Since he was placed in the line-up, he leads the Canadiens with Tomas Tatar with four points in five games. He averages an astounding 20:12 minutes of ice time per game. He also has eight hits, third amongst forwards on the team behind Artturi Lehkonen and Dale Weise. Habs’ fans have a long love history with Russian-born players and they adore him, as shown by the cheers every time he touches the puck. And it seems like he loves them back. Too bad they couldn’t bring him back sooner from Russia, isn’t it?
The arrival of Marco Scandella, taking over Mike Reilly‘s spot on the roster, has solidified the Canadiens’ blueline. Scandella appeared in six games so far, accumulating no points while logging in 19:25 minutes of ice time per game, good for fourth amongst defensemen. His 12 hits have him tied with Shea Weber and both are just three shy of Fleury and Petry. He only had one rougher game, when he was paired with Weber while Ben Chiarot was injured.
Scandella and Kovalchuk are examples of great assets management by the Canadiens and Marc Bergevin. Kovalchuk didn’t cost any assets to acquired and he agreed to a two-way, $700,000 contract (prorated) to play in Montreal. Further, the Habs’ GM had given up a fifth round pick to acquire Reilly from Minnesota and not only did he get a fifth round pick back, but received depth for Laval in Andrew Sturtz. Then he only gave up a fourth round pick for Montreal-born Scandella, an established veteran with some upside. If he so wishes to do, Bergevin could flip those two assets into quality picks and/or prospects at the upcoming trade deadline. What seems sometimes like small moves can become very important for an organisation and those two moves can prove to be brilliant ones.
It is my believe though that Scandella also serves as an insurance policy for the Canadiens in case defensive prospect Alexander Romanov decides to stay longer in the KHL. We know that Bergevin made the trip to Russia to talk to Romanov and his father a few weeks ago and while the Canadiens’ GM qualified the meeting as positive, stating that the rugged defenseman wants to play in the NHL, he acknowledged that nothing is for sure until he puts his name at the bottom of a contract. We should have a better idea sometime in May. If he doesn’t come, Scandella might receive an offer from the Habs in July.
I was asked who I thought would be traded and what odds I was putting on it. Understand that this is just a guess on my part, I have no information to that effect. So here it is, the list of who I feel might be traded by trade deadline and the odds of that happening:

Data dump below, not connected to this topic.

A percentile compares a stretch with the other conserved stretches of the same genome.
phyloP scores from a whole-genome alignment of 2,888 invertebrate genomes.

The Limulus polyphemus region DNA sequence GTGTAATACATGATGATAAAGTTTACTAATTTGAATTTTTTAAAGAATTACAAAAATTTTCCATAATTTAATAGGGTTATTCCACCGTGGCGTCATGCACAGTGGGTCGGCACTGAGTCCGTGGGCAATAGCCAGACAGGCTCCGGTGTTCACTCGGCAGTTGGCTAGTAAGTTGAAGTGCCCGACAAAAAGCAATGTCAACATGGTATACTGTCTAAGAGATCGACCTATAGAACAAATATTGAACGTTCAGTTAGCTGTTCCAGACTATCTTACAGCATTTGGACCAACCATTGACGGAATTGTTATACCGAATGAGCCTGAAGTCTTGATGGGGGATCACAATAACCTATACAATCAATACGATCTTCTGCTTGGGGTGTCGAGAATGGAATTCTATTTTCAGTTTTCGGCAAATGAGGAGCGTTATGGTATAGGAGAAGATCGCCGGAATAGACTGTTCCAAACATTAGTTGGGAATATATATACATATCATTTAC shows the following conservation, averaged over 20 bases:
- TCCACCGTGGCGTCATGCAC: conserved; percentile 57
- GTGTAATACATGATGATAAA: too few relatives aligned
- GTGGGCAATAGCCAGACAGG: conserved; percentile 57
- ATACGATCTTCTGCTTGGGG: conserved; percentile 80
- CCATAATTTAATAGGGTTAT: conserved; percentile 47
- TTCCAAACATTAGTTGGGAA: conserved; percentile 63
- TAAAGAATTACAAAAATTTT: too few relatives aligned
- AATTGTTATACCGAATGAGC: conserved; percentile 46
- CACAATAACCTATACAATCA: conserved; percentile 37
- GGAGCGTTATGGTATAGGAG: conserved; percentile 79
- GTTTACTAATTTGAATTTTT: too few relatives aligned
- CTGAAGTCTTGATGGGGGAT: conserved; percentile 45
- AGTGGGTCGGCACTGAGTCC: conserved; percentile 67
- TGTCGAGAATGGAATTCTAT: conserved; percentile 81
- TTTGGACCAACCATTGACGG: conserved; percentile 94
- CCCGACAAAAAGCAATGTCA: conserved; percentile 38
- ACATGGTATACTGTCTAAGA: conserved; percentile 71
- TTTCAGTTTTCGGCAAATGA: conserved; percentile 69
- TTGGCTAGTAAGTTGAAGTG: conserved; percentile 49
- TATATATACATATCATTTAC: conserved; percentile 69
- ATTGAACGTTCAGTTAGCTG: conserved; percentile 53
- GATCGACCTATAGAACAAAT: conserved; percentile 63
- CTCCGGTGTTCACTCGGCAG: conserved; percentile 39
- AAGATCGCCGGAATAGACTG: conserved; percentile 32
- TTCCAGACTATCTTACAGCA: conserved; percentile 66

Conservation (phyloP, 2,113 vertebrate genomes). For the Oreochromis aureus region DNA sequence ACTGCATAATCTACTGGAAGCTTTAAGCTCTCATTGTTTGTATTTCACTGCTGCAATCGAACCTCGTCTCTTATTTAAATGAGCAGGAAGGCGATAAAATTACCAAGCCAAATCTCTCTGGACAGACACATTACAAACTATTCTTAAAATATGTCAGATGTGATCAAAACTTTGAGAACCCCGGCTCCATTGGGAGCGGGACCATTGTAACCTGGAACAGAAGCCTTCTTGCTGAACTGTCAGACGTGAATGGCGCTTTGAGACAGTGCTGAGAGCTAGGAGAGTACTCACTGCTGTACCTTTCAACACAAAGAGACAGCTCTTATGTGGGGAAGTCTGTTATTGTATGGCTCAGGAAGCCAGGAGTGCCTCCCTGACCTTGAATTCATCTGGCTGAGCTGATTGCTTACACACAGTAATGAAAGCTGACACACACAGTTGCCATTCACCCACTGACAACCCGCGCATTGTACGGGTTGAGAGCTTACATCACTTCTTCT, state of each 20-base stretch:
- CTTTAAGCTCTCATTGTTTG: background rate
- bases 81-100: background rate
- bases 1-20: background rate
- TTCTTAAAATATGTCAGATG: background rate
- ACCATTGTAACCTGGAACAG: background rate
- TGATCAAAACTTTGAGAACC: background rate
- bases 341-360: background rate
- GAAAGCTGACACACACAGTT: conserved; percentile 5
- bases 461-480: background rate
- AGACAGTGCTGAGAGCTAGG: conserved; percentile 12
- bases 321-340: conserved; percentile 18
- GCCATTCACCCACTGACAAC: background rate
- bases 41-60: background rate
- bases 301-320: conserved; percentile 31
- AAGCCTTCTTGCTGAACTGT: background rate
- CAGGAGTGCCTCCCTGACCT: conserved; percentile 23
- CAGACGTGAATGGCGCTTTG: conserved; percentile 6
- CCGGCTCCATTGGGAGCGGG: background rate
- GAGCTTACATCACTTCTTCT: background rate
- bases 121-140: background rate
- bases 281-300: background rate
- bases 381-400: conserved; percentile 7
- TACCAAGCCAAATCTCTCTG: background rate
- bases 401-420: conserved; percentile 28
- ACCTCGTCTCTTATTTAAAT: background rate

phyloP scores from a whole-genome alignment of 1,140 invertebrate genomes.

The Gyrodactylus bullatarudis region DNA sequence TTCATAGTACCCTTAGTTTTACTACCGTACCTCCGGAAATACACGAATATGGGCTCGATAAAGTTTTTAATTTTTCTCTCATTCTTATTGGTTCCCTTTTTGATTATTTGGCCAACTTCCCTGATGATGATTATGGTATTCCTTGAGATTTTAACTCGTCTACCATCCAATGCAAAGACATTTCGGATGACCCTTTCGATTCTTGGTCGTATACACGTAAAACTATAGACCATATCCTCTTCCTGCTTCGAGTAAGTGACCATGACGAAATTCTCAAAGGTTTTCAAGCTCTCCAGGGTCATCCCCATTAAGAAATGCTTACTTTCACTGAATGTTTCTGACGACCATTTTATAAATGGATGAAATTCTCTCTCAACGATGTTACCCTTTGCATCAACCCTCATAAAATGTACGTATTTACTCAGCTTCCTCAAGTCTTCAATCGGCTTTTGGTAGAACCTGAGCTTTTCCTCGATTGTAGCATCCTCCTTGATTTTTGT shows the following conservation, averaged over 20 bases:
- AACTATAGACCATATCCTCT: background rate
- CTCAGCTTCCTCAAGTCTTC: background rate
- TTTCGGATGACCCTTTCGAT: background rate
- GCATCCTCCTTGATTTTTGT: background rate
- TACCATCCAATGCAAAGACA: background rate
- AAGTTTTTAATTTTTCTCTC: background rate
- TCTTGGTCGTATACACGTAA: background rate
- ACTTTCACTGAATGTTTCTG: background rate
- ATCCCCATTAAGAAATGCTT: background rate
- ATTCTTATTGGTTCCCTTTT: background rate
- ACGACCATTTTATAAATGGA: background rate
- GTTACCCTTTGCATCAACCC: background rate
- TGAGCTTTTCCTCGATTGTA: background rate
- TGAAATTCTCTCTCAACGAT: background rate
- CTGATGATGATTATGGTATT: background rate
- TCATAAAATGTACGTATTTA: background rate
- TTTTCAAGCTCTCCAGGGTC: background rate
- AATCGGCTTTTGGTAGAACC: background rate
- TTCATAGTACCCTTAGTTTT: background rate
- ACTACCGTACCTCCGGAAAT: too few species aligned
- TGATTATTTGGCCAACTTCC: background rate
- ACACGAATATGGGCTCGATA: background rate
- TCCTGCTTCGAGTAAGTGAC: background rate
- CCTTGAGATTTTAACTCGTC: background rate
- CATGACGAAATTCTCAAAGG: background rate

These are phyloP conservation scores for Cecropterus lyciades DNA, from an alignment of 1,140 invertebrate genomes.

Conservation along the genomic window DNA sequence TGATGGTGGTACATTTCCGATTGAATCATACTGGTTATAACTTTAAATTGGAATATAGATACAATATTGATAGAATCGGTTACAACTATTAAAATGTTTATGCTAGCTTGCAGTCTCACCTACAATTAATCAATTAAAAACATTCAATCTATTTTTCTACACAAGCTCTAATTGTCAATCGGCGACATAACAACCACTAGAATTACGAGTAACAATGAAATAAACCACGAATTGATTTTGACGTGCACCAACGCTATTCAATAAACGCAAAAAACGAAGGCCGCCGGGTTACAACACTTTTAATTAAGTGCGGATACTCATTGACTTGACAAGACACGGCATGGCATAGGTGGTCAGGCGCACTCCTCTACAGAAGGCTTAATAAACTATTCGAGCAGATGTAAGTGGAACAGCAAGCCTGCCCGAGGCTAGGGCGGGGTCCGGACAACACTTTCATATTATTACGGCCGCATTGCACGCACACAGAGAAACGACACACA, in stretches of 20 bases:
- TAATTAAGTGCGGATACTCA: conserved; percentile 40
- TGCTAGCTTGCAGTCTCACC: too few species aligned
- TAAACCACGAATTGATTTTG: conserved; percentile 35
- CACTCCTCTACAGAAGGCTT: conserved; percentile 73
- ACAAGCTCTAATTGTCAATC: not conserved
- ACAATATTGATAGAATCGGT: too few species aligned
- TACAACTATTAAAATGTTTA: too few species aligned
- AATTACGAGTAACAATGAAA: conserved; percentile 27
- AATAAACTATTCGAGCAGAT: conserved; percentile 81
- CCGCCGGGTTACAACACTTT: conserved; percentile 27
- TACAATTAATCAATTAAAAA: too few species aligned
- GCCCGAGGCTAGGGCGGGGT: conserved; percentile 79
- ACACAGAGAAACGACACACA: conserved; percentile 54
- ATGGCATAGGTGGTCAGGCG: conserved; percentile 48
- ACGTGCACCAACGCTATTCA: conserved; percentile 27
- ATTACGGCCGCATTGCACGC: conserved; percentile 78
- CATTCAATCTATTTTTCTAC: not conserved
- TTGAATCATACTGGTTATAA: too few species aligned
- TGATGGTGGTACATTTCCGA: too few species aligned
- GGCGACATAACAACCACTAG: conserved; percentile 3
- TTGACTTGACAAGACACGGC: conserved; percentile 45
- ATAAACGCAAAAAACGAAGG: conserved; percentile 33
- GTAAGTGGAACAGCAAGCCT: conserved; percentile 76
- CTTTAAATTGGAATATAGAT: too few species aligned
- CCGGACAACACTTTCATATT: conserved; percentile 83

- Kovalchuk: 97%
- Thompson: 90%
- Scandella: 70%
- Weise: 60%
- Byron: 50%
- Tatar: 15%
- Petry: 5%
- Domi: 3%
- Weber: 1%
- Price: 1%
The reason why I don’t believe that Tatar and mostly Petry won’t be traded is because the Habs are going through a reset and not a rebuild. Let me explain. In a reset, as explained in a previous article linked earlier, the team is still trying to remain competitive and the goal is still to make the playoffs. The Canadiens don’t have anyone NHL ready to take the quality minutes and production of both Tatar and Petry. Further, they fit extremely well with the rest of the team chemistry-wise and are leaders in their own ways to the team’s young guys. Last but not least, Tatar has a cap hit of $4.8 million and Petry $5.5 million. You won’t find that kind of ratio quality/price through free agency for sure, and unlikely through trade. A decision will be made about those two at the trade deadline in a year… unless someone comes with an offer that knocks Bergevin’s socks off, which is unlikely.
Cale Fleury is starting to open some eyes across the NHL with his physical abilities. Earlier this season, Chiarot was asked about Fleury and he described him as “old school”, bringing not only speed, but physicality, which he said is a mix that is rather rare in today’s prospects. Just ask Milan Lucic what he thinks…
As we all love laughing at Boston Bruins’ former and current players, he’s something I’ve never seen before that made Brad Marchand trent on Twitter last night. During the shootout, Marchand must score, otherwise the Flyers win the game. We don’t know if his nose got in the way of seeing the puck but he barely had a lick at it in this botched attempt. It couldn’t happen to a better guy!
Before the Bye week, the Canadiens are at home to face the Chicago Blackhawks on Wednesday, then travel to Philadelphia to play the Flyers the next night before coming back home for Saturday’s matchup against Max Pacioretty and the Vegas Golden Knights, to complete a four-games in six nights stretch for Claude Julien’s troop. We then go through withdrawal as the Habs won’t play until Monday, January 27th as they receive the Washington Capitals at the Bell Centre. Go Habs Go!